Electroencephalogram Test Helps VA Doctors Tell PTSD and Mild TBI Apart

Posted on December 28, 2016 by Disability Help Group

Electroencephalograms (EEGs) measure the levels of electric activity in a person’s brain. Analysis of these results can help doctors determine a comatose patient’s state of consciousness and detect other brain activity abnormalities. Doctors from the Department of Veterans Affairs (VA) are working on developing protocols to use EEGs when diagnosing a case of post-traumatic stress disorder (PTSD) or a mild traumatic brain injury (mild TBI or mTBI).

Currently, distinguishing between these types of injuries is difficult and based on outward symptoms, which are very similar. The EEG testing hopes to make a clear distinction between the two to boost the accuracy of diagnosis and treatments.

A study of veterans from the Iraq and Afghanistan wars found abnormal brain waves come from different regions of the brain depending on the type of injury.

PTSD injuries caused decreased low-frequency brain waves mainly in the right temporoparietal region. Mild TBI injuries (concussions) caused an increase in low-frequency brain waves mainly in the prefrontal and right temporal regions.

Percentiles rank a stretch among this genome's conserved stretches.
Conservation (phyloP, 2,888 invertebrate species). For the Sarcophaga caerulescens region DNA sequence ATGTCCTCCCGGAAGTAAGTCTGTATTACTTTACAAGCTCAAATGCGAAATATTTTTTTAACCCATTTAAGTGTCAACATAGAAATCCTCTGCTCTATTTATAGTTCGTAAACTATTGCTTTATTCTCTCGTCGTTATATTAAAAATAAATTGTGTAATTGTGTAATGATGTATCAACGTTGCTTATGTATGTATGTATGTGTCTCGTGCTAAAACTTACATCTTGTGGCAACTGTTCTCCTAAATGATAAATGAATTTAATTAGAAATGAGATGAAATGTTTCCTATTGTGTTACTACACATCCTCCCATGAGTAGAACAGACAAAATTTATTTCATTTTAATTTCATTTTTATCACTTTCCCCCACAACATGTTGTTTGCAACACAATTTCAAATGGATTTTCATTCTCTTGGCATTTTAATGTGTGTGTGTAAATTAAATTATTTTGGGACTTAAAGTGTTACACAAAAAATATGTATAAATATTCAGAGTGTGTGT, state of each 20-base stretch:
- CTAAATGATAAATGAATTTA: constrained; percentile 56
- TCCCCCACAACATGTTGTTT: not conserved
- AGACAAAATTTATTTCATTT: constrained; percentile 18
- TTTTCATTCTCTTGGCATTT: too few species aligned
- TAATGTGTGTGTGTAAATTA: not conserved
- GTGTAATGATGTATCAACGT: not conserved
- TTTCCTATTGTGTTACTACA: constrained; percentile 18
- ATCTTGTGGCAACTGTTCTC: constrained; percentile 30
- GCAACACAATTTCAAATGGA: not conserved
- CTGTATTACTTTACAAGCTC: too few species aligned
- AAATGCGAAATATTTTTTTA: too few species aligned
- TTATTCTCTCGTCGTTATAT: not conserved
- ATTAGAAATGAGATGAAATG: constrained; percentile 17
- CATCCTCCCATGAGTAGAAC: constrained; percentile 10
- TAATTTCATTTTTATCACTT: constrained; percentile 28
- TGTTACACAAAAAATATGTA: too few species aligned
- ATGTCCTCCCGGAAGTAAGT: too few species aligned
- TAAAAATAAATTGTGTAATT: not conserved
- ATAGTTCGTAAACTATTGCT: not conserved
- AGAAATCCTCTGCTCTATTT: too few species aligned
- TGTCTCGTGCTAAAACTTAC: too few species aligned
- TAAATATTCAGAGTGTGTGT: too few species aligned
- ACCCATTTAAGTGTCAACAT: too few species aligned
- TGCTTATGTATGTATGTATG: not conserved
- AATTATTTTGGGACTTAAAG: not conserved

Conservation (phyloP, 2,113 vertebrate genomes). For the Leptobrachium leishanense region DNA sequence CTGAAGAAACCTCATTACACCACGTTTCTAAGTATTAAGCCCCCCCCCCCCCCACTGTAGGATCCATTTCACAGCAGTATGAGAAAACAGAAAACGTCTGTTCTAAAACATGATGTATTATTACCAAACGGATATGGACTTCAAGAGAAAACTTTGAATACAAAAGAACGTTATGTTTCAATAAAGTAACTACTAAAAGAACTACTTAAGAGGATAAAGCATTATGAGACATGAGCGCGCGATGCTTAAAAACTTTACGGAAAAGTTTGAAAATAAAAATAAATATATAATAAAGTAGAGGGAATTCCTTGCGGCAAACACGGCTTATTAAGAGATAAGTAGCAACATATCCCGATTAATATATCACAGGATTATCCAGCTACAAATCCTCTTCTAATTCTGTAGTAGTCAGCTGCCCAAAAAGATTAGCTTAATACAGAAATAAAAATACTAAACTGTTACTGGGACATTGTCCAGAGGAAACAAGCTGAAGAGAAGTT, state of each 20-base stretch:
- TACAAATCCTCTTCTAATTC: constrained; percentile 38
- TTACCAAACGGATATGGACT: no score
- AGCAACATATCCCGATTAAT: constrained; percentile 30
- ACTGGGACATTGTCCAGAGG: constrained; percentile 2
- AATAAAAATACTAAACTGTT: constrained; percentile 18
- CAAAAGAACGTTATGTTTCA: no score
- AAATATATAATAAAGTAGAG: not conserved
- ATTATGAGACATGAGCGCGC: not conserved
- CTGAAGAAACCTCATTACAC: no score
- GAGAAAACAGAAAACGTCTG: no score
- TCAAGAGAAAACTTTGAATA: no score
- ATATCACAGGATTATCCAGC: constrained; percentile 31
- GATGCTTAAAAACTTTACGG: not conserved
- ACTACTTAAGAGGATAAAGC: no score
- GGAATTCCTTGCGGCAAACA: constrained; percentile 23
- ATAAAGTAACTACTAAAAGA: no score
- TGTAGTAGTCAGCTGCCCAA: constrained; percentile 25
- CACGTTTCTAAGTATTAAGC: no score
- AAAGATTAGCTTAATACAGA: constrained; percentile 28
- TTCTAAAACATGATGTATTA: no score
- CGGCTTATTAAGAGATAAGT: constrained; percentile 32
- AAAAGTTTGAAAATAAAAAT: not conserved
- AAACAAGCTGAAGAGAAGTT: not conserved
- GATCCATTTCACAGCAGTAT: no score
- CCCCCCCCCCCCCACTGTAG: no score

The scientists made these observations after examining 147 active-duty servicemembers or veterans with confirmed cases of PTSD and mTBI. Of the participants, 115 had mTBI, 40 had PTSD, and 35 had both. Using the study’s results, researchers hope to improve diagnostic methods for veterans and begin proper treatments as soon as possible.

Even a Mild TBI Can Qualify You for Veterans’ Disability Benefits

Even though doctors classify them as mild, mTBIs can affect a veteran for the rest of his/her life. If you or a loved one is suffering from PTSD or TBI stemming from trauma during military service, you might be eligible for veterans’ disability benefits.

To learn more about your right to disability benefits, contact the Disability Help Group. Schedule a no-obligation consultation with one of our knowledgeable disability advocates today: 800-800-2009.